Dublin, Ohio-- Asymmetric Technologies developed the IronClad Secure Flight Controller (SFC), which is a cyber-secure open-architecture flight controller for unmanned aircraft systems (UAS) with an on-board damage tolerant flight control and automated sense and avoid software suite. The technology research and development were conducted in collaboration with The Ohio State University, Ohio University, Air Force Research Laboratory, and Lockheed Martin and funded by the Ohio Federal Research Network (OFRN). In July 2021, the U.S. Air Force Small Business Technology Transfer (STTR) program awarded Asymmetric Technologies a Phase II award worth $750,000.
Asymmetric Technologies had been developing the technology when the OFRN Round 4 solicitation launched. The OFRN is a program managed by Parallax Advanced Research in collaboration with Ohio State and funded by the Ohio Department of Higher Education. The OFRN funding leverages Ohio’s unique aerospace assets to assist recipients in overcoming critical technical barriers and business challenges, to enable more widespread adoption of UASs into the national aerospace.
What differentiates IronClad SFC from other controllers is that it is cyber-secure.
“We wanted to add cutting-edge capabilities to IronClad to keep it relevant. With that purpose, we added distinct enhancements that, we felt, would make it a better flight controller for future use,” said Asymmetric Technologies’ President, Rob Hettler.
Through its collaboration with Ohio State, Asymmetric Technologies added damage-and-wear-tolerant flight controls to its flight controller.
“If the DoD is flying a fixed-wing drone and one of its control surfaces is compromised, typically the drone would just crash. With the capability that the team at Ohio State is developing, the control system will recognize an issue like damage or minor-to-moderate wear and tear and automatically reconfigure the control scheme on the drone. Through this capability, unless there is severe damage, the drone will be able to recover enough to come down for a safe landing,” said Hettler.
The second enhanced capability being developed by Ohio University is a collision avoidance autonomy software package. Currently, ground-based systems use telemetry links to coordinate manned and unmanned aircraft systems flying in the same airspace and direct them to avoid collisions with one another.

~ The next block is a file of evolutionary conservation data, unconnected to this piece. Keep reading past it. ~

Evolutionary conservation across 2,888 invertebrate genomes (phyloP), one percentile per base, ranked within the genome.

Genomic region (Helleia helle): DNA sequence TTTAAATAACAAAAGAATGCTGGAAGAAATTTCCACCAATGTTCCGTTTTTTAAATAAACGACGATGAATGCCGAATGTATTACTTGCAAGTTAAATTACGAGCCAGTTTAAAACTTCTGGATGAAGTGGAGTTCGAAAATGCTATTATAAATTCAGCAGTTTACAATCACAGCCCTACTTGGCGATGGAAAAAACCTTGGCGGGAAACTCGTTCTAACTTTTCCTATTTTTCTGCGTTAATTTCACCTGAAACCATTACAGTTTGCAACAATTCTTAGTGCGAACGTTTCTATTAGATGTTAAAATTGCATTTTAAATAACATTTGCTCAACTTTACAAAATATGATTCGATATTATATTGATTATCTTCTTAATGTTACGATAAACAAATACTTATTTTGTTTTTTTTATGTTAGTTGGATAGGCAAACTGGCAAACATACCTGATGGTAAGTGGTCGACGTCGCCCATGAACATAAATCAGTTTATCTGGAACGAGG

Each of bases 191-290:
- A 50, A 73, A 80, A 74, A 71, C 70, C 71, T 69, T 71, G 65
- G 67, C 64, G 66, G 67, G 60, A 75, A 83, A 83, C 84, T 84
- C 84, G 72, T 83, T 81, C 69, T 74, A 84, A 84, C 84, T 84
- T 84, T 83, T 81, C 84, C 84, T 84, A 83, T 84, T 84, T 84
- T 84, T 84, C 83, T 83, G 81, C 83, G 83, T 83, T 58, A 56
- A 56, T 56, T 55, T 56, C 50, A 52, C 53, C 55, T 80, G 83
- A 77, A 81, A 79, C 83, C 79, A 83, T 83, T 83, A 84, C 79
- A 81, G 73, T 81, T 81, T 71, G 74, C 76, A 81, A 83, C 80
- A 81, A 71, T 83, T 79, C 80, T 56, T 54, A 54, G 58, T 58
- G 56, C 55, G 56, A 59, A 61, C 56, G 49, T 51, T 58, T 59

“Our point is that it’s not always feasible because a lot of times you lose that telemetry link, or decisions have to be made rapidly. This software rides on the IronClad control board and can take inputs from a wide variety of sensors, recognize a potential conflict, build a new path to avoid the conflict, and then resume its original path. It basically moves the decision making up to the drone itself wherever possible,” said Hettler.
The third enhancement to IronClad SFC is the Physically Unclonable Function (PUF) technology, which is being developed by Ohio State. This technology plugs onto the IronClad control board and prevents cloning or hacking of encryption keys that could possibly lead to a UAS being remotely hijacked.
Asymmetric is integrating these enhancement modules with IronClad SFC to create its robust cyber-secure flight controller.
“There's a lot of work to get all three of those modules happy and playing nicely together on IronClad. Asymmetric plays the role of that system integrator,” said Hettler.
Asymmetric is also working to integrate IronClad onto a Lockheed Martin UAS platform (the Condor XES) that enables flight testing and demonstrations for IronClad SFC.
For its U.S. Air Force STTR Phase II project, Asymmetric will focus on transferring the damage tolerant controller and collision avoidance software to different kinds of unmanned vehicles.
“At the end of this Phase II STTR, the scope of application for these technologies and our flight control solution is focused on implementations for electric vertical takeoff and landing (eVTOL) vehicles, like air taxis and larger aircraft that do unmanned delivery and carry passengers back and forth in a city. That's where the U.S. Air Force would like to see this phase of technology go,” Hettler said.
When discussing the OFRN’s role in the development of this innovation, Hettler said, “We took the technologies we were developing under the OFRN for fixed-wing UAS and submitted it for a U.S. Air Force STTR Phase I, which we won. Then we submitted a Phase II STTR proposal and won that as well. The OFRN’s goal is to facilitate federal funding and commercial opportunities for innovative technologies in the State of Ohio, and this project is the perfect example of the realization of that goal. We have seen interest in our technology from clients like United States Special Operations Command (USSOCOM) and the U.S. Army. Without the OFRN funding, that would not have been possible.”
About Parallax Advanced Research
Parallax is a 501(c)(3) nonprofit that tackles global challenges by accelerating innovation and developing technology and solutions through strategic partnerships with government, industry and academia across Ohio and the Nation. Together with academia, Parallax accelerates innovation that leads to new breakthroughs. Together with government, Parallax tackles critical global challenges and delivers new solutions. Together with industry, Parallax develops groundbreaking ideas and speeds them to market.
About the OFRN
The OFRN has the mission to stimulate Ohio’s innovation economy by building statewide university/industry research collaborations that meet the requirements of Ohio’s federal laboratories, resulting in the creation of technologies that drive job growth for the State of Ohio. The OFRN is a program managed by Parallax Advanced Research in collaboration with The Ohio State University and funded by the Ohio Department of Higher Education.